“To be truly challenging, a voyage, like a life, must rest on a firm foundation of financial unrest. Otherwise, you are doomed to a routine traverse, the kind known to yachtsmen who play with their boats at sea — cruising, it is called. Voyaging belongs to seamen, and to the wanderers of the world who cannot, or will not, fit in. If you are contemplating a voyage and you have the means, abandon the venture until your fortunes change. Only then will you know what the sea is all about.
“‘I’ve always wanted to sail to the south seas, but I can’t afford it,’ some men say. What these men can’t afford is not to go. They are enmeshed in the cancerous discipline of security. And in the worship of security we fling our lives beneath the wheels of routine, and before we know it our lives are gone.
“What does a man need — really need? A few pounds of food each day, heat and shelter, six feet to lie down in, and some form of working activity that will yield a sense of accomplishment. That’s all in the material sense, and we know it.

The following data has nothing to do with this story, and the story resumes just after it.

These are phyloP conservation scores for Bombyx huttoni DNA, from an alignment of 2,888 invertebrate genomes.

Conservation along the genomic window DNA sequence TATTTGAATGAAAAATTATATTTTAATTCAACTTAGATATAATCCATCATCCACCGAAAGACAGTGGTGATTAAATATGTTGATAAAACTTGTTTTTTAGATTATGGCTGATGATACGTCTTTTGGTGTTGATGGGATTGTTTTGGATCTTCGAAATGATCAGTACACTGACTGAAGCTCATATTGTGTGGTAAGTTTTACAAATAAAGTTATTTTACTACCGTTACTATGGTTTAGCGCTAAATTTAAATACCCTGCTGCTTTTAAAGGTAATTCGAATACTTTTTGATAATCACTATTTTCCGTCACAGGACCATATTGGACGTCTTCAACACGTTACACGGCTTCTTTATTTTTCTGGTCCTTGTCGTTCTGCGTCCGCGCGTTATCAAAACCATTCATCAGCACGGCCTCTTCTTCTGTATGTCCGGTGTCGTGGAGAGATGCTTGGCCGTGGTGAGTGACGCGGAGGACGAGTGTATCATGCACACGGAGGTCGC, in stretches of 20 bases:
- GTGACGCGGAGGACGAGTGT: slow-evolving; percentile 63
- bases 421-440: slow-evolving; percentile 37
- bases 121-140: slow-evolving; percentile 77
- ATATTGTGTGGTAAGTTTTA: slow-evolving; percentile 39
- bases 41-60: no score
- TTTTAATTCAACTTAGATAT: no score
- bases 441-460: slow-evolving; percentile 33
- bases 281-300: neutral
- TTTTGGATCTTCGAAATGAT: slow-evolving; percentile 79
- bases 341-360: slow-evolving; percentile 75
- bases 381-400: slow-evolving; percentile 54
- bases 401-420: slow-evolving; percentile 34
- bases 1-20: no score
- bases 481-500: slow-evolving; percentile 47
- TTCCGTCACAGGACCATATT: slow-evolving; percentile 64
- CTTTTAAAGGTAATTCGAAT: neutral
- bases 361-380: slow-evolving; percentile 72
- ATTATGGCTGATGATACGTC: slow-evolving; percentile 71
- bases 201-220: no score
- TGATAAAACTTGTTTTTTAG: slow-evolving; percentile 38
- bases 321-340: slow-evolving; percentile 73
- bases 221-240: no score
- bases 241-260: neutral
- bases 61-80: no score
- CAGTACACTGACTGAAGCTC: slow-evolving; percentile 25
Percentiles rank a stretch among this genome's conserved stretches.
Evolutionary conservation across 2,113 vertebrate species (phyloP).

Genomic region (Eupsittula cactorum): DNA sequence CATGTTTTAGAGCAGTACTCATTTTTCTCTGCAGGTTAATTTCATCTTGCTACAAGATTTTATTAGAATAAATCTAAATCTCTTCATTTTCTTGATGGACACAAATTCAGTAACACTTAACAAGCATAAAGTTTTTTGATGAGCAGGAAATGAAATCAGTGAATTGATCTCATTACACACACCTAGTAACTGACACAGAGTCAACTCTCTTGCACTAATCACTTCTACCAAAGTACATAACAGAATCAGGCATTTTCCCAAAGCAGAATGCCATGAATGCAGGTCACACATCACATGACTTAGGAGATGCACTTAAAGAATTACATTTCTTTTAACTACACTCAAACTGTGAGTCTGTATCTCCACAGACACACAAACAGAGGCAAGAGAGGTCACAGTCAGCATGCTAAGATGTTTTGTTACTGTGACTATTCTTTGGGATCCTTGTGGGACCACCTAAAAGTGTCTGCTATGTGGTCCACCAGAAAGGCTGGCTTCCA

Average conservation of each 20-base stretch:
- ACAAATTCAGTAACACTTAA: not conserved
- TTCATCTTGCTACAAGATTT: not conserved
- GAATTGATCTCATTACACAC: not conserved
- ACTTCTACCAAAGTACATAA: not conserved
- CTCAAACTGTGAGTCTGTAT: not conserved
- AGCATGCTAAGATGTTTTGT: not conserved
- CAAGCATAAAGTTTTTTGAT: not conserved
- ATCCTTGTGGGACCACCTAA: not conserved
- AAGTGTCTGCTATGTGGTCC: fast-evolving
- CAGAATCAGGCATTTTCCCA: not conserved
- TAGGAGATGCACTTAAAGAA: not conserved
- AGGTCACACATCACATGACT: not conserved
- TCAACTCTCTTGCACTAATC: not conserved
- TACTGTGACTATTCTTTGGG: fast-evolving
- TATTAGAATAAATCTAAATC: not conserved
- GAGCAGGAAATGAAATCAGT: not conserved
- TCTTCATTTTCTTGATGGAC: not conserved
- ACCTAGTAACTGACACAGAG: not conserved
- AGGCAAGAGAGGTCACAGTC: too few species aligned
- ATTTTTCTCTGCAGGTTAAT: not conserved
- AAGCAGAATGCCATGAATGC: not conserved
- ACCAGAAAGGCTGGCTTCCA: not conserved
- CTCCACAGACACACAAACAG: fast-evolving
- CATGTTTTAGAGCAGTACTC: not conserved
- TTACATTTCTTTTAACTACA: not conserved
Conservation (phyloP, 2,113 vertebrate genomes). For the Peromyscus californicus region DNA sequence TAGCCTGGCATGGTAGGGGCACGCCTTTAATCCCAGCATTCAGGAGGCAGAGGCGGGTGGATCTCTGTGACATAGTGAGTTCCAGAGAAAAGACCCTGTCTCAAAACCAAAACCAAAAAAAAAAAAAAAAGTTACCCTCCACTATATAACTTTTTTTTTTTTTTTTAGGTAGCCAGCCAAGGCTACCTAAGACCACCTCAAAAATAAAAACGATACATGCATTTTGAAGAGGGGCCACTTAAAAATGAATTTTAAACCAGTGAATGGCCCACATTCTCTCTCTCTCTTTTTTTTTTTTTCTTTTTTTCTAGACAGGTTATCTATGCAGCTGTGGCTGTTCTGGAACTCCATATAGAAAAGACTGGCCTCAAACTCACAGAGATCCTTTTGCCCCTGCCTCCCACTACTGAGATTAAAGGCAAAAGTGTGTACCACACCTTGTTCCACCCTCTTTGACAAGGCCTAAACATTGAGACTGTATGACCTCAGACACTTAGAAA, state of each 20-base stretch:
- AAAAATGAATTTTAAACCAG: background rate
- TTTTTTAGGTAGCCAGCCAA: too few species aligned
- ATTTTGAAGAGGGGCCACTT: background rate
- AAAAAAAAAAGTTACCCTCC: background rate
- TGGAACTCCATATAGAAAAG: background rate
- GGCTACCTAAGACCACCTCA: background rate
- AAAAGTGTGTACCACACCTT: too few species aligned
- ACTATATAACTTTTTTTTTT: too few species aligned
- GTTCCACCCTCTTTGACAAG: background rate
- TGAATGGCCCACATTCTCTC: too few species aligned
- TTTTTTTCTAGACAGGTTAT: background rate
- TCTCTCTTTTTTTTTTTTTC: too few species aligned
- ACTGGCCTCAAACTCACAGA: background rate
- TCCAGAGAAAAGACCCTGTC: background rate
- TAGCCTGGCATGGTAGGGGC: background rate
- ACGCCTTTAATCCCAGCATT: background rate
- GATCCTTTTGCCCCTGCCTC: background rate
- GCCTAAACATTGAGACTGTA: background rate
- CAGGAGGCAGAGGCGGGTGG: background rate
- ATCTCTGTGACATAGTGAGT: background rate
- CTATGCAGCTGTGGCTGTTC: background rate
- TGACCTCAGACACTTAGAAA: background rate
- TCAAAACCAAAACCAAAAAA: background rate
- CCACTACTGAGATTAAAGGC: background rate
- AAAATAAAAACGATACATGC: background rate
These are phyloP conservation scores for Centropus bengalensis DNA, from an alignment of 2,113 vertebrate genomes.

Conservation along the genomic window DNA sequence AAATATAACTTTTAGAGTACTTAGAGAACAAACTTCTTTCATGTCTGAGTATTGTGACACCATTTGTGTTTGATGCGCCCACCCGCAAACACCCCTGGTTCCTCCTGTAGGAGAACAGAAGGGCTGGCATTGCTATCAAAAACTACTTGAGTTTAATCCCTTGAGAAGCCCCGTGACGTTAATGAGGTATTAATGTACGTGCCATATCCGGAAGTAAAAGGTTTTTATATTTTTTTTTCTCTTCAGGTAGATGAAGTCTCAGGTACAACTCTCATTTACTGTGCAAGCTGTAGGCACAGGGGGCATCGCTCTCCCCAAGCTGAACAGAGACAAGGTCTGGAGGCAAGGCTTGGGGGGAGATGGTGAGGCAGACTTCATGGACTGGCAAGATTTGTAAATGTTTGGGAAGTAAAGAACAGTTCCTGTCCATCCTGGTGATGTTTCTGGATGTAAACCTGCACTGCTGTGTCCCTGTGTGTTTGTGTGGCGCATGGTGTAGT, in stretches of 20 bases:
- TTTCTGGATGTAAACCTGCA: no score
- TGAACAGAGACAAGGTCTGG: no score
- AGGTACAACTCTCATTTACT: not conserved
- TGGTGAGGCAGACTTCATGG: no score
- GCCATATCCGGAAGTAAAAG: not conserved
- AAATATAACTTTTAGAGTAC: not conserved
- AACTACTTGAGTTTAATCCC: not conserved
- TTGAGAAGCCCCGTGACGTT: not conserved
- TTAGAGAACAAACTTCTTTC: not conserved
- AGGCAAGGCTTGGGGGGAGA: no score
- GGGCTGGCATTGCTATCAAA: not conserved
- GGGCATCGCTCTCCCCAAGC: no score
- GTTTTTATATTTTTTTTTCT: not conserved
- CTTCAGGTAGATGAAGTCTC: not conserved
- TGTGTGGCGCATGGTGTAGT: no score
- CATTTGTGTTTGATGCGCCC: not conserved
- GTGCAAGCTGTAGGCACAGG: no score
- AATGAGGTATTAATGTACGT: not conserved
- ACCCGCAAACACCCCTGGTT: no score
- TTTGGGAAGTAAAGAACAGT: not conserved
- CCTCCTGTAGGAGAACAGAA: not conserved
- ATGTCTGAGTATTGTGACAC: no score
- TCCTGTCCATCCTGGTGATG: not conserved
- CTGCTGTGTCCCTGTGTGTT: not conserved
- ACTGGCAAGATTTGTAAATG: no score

“But we are brainwashed by our economic system until we end up in a tomb beneath a pyramid of time payments, mortgages, preposterous gadgetry, playthings that divert our attention for the sheer idiocy of the charade. The years thunder by, the dreams of youth grow dim where they lie caked in dust on the shelves of patience. Before we know it, the tomb is sealed.
“Where, then, lies the answer? In choice. Which shall it be: bankruptcy of purse or bankruptcy of life?” — the most oft-quoted passage from Sterling Hayden‘s Wanderer, which is required reading for every landlubber malcontent out there, particularly the under-25s.